The topic was Fleming and his discovery of penicillin. Our teacher trainee brought colored board markers and made characters of anti-bodies, penicillin, red and white blood cells. The students were split into groups to role-play the anti-bodies fighting infection and then penicillin swooping in to save the day.
The short amateur dramatics were grading on clarity of English and overall enthusiasm with a three question quick-fire rapid answer tie-break. Van and I were the judges of the village am dram, with no clear winner emerging. We were confused as to why very few of the students seemed to be getting into character. They were very timid and didn’t seem to have fully grasped what was expected of them, despite the example and precise instructions.
After the engaging role-play, the students read from flip chart paper with a short version of the printed reading story in the government textbook in the same groups. We soon saw group leaders emerging and realized that some students were less than engaged.
It was time to try a new method of grouping. While there is research that suggests pupils work well in constant groupings, I feel that this is only necessary in large group situations where introverted pupils feel safer in a known group. With 20 students I didn’t see the need for the ongoing sameness. Also, upon seeing some students emerge as group leaders and others become disengaged, I decided that we should try grouping by level. That way, we could set each level a different task related to the overall theme, which would hopefully stimulate everyone to the right level, while not boring anyone or leaving people confused about the stimulus.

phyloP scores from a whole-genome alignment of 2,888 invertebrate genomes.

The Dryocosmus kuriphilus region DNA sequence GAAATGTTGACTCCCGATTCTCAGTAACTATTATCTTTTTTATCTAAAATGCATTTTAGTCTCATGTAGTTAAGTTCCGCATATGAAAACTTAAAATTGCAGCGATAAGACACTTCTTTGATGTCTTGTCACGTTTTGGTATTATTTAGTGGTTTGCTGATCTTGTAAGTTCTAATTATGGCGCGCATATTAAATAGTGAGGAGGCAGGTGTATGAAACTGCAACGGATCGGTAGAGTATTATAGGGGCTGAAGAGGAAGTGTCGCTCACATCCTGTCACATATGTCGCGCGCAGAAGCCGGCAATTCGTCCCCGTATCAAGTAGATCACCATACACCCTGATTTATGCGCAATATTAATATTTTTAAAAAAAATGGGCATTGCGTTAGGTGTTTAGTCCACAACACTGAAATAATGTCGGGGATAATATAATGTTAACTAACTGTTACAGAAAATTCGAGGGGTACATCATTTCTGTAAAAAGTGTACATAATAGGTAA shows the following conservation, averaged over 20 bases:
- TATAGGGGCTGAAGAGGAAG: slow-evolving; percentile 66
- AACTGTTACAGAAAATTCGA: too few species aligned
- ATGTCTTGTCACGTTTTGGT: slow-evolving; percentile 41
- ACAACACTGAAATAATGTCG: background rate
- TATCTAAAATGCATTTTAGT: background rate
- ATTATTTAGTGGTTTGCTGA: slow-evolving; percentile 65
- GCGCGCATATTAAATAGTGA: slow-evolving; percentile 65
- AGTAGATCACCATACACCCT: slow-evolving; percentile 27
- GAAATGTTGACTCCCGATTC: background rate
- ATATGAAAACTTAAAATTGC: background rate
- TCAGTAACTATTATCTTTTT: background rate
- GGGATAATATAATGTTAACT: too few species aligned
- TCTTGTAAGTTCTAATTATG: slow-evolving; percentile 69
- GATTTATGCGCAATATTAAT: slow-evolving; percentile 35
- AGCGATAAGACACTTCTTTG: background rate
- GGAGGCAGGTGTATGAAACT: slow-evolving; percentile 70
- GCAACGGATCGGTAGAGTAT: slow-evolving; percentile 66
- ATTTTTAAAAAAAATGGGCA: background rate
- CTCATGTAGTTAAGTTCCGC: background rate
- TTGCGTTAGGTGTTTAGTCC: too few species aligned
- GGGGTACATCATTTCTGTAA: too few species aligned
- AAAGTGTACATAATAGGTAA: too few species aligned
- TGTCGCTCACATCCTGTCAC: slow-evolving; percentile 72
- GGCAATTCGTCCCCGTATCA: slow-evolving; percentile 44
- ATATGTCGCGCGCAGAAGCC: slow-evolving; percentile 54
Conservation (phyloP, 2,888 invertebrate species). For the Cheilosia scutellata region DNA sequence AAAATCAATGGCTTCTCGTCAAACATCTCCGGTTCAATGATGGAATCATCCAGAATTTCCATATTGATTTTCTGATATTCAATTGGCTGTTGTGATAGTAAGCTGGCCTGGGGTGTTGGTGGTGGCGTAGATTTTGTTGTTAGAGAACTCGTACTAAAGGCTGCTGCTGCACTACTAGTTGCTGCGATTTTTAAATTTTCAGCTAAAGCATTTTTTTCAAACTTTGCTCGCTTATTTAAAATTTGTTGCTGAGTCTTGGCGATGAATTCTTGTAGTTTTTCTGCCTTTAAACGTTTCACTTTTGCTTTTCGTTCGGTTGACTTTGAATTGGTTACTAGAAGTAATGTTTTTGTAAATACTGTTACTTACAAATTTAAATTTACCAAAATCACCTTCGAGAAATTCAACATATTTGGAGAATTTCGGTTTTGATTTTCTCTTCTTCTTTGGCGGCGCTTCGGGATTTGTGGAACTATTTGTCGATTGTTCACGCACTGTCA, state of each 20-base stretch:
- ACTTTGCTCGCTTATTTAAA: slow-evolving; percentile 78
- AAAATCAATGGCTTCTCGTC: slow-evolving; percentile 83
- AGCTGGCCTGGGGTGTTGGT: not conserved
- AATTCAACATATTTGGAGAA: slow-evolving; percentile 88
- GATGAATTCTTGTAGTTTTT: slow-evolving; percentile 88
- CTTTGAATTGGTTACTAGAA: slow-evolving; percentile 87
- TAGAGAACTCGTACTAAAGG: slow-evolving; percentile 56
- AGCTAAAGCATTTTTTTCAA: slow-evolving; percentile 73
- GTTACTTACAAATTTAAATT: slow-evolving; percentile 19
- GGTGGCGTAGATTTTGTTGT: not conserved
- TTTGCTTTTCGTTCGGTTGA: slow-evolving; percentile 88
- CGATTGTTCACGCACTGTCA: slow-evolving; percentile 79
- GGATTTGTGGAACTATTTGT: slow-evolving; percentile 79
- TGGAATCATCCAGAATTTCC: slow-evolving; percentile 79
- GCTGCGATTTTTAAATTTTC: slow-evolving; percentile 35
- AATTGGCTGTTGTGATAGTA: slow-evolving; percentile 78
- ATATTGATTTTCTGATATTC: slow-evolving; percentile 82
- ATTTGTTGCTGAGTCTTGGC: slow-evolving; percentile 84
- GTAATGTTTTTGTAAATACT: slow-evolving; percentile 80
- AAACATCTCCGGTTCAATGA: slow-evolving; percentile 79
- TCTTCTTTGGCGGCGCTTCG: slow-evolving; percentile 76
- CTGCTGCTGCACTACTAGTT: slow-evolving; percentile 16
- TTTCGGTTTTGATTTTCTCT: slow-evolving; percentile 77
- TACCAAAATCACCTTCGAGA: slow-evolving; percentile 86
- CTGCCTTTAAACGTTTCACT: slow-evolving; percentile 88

Going into class the next day, we felt a ripple of excitement; maybe now with differentiation, we would see more engaged students for more of the available teaching time. Hopefully the slight differences in levels would jolt the students into seeking and retaining information where before they may have felt only discouragement that they were never going to be that good, or conversely that they had been stuck with a lower level student. In addition to the change in groups, we had also revised the short versions of the text that the students were given to read and work with according to level of difficulty. In this way, we hoped that all of the students could appreciate the text and its meaning without being overwhelmed or underworked.
NEH Director of Studies and Teacher Trainer
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Students Adapt to Active Learning
Giving and Receiving Honest Feedback
Guest Article | Engaging Young Learners in Rural Myanmar
Motivating Young Rural Students
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